Category Archives: Innovation

The banal myth of the necessary institutional monopoly

Louis Rosenfeld wrote an insightful article in Clinical Chemistry on the discovery of insulin “Insulin: Discovery and Controversy.” Three collaborators in the research had a disagreement over inventive contributions to various portions of the work and to settle their disputes gave … Continue reading

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There are no Bayh-Doles in Canada

In a recent hearing held by the Canadian House of Commons Standing Committee on Industry, Science and Technology, Michael Geist, a law professor at the University of Ottawa, made some valuable remarks, which he has published at his blog. Geist … Continue reading

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The Bush Engine of Technology Innovation

Vannevar Bush argued that it was a proper role for the federal government to support scientific research. This proposition today is regarded as a truth that hardly needs justification. But in Science the Endless Frontier, Bush was not arguing for … Continue reading

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Initial inventors, cumulative development, and the public covenant in federally supported inventions, 2

We are using Steven Anderman’s article “Overplaying the innovation card: The stronger intellectual property rights and competition law” to work through ideas about invention and follow-on development in the context of federal funding for university research and the effect of the Bayh-Dole … Continue reading

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Government Interest Patent Activity 1976 to 2016, Part 4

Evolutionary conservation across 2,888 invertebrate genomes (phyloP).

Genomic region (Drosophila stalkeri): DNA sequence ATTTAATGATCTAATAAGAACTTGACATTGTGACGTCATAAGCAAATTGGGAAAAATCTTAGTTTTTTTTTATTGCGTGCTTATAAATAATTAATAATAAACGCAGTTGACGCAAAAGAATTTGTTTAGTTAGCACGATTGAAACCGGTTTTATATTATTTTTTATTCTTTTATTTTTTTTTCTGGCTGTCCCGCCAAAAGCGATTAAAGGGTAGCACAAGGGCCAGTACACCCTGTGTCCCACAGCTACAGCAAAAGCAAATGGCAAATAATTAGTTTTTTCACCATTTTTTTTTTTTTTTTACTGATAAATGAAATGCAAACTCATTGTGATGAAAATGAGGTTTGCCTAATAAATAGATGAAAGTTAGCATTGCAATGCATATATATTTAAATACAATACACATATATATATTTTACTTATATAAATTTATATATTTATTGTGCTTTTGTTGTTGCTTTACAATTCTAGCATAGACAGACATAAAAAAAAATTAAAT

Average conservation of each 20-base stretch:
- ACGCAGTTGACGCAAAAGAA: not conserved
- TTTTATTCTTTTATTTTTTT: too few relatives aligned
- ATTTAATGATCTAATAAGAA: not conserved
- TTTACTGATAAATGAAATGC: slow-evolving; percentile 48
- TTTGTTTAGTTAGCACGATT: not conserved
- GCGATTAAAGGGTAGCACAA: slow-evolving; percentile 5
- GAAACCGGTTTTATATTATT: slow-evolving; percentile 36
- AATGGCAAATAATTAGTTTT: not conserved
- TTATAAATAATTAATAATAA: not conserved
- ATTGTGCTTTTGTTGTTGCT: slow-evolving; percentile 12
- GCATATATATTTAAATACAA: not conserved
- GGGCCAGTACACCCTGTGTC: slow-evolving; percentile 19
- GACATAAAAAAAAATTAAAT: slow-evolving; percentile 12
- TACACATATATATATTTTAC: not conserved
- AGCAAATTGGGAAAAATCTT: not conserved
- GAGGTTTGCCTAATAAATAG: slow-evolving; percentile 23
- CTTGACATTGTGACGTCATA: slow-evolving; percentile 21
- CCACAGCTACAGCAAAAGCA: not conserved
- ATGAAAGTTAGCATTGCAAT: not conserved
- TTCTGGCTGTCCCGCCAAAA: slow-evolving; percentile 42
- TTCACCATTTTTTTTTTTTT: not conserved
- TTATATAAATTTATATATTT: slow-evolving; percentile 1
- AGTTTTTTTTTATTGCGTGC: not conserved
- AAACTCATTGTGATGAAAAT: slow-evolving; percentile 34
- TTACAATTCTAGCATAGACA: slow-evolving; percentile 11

In a portfolio model, 1 invention in 200 becoming a commercial product is acceptable, if the 1 is a big hit. In an agent model, 1 in 200 is unacceptable and borders on malpractice or fraud unless inventors willingly turn … Continue reading

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Free Competition and Enterprise in Bayh-Dole

One reason that Bayh-Dole is so difficult to parse is that there are multiple levels at work. It’s easier to just say that Bayh-Dole gives universities ownership of inventions made with federal support, and they can do anything they want … Continue reading

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Affordances, Innovation, and University Patents

I first hit affordances in Don Norman’s book The Design of Everyday Things. Here’s some key points: The term affordance refers to the relationship between a physical object and a person . . . . An affordance is a relationship between … Continue reading

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University technology transfer as an import function

Here is Carlo Marco Belfanti, on “Guilds, Patents, and the Circulation of Technical Knowledge“: In 1554 the Republic of Lucca established a special office, the Offizio sopra le Nuove Arti, to undertake the task of “examining the ways of introducing … Continue reading

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Research Monopolies and Development Monopolies

Here is one thing that I don’t understand about the standard distinction between research and development and how all this fits into ideas about commercialization. Let’s say that research produces a result that is immediately useful. Isn’t the research then development? … Continue reading

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Research and Development

In 2 CFR 215 (Circular A-110), we find definitions of research and development (dd): Research and development means all research activities, both basic and applied, and all development activities that are supported at universities, colleges, and other non-profit institutions. This … Continue reading

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